Tony Blair has been accused of being more interested in protecting his ministers than the public.
Mr Blair has backed home secretary John Reid in the row
David Cameron asked why he had not axed a minister who police contacted last year with concerns about the backlog of files on crimes committed overseas.
He called on the PM to publish the letter in which concerns were raised.
But Mr Blair said the backlog of crimes not entered on police computers had not been flagged up. The letter would be published once the inquiry ended.
Mr Cameron, during the Prime Minister's questions exchanges in the Commons, criticised his refusal to publish the letter, saying: "So much for freedom of information."
He added: "This inquiry is being carried out by the head of personnel at the Home Office.
"If this scandal had happened in a care home, in a hospital, or any business in this country - do you think you'd ask the head of personnel to conduct the inquiry?
"This comes at the end of the week in which two more murderers have walked out of an open prison, the immigration staff at Heathrow say they can't cope, and potential terrorists walk free from house arrest and nothing is done.
"And the government's response to things that go wrong is to put junior officials in charge of an inquiry. Doesn't it show that this government and these ministers are interesting in protecting themselves and not in protecting the public?"
Mr Blair replied: "Let me tell him, since he mentioned control orders and terrorism... it was the desire of this side of the house to detain people.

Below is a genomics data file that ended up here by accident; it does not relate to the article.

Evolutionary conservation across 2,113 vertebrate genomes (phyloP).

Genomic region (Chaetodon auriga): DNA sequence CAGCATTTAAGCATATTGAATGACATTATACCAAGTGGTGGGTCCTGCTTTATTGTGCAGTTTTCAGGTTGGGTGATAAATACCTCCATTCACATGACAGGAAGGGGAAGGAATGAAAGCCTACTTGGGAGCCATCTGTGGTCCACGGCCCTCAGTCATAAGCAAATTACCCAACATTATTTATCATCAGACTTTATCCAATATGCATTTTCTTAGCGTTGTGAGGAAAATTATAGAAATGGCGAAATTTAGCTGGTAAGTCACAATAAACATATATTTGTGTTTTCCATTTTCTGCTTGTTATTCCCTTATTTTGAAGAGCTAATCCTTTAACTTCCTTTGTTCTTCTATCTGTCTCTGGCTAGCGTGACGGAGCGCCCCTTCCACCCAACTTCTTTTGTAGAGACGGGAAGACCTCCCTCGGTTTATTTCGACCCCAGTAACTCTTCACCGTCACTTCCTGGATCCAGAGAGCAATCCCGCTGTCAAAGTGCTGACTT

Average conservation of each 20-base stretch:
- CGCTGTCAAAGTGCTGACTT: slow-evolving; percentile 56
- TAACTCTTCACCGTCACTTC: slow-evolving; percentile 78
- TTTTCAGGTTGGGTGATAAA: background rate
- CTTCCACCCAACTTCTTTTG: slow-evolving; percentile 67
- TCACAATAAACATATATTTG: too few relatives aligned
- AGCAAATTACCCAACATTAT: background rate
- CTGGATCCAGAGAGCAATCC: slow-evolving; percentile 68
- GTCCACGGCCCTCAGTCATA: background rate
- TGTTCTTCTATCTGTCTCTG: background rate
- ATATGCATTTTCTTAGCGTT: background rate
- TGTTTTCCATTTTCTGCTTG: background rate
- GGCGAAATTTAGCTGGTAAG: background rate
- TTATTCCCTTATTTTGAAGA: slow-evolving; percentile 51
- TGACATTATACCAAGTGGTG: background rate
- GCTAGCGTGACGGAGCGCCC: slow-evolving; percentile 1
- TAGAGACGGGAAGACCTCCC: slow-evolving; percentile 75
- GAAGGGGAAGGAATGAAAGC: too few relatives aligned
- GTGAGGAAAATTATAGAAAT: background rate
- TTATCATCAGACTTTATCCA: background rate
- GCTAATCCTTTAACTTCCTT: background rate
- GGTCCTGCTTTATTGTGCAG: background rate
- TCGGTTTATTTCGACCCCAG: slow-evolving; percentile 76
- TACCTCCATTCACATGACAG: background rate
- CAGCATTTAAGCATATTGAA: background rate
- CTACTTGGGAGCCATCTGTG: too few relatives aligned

"We were the government that introduced legislation toughening up the laws on terrorism that he and his colleagues voted against.
"So the one group of people we will not take lessons on control orders or action on terrorism, is him and his colleagues."
Mr Blair also added: "There are no significant public protection issues that have arisen in respect of the Criminal Records Bureau checks so far."
Last week it emerged that more than 27,000 case files on Britons who had committed crimes abroad, including rape and murder, had not been entered on the police computer.
That national database is checked when people apply to work with vulnerable groups, such as children.
The Home Office has said ministers were unaware of the backlog, although it has been claimed that issues related to the problem were raised in a letter from the Association of Chief Police Officers to Home Office minister Joan Ryan.
The Conservatives and Lib Dems have both put in freedom of information requests for the letter to be released.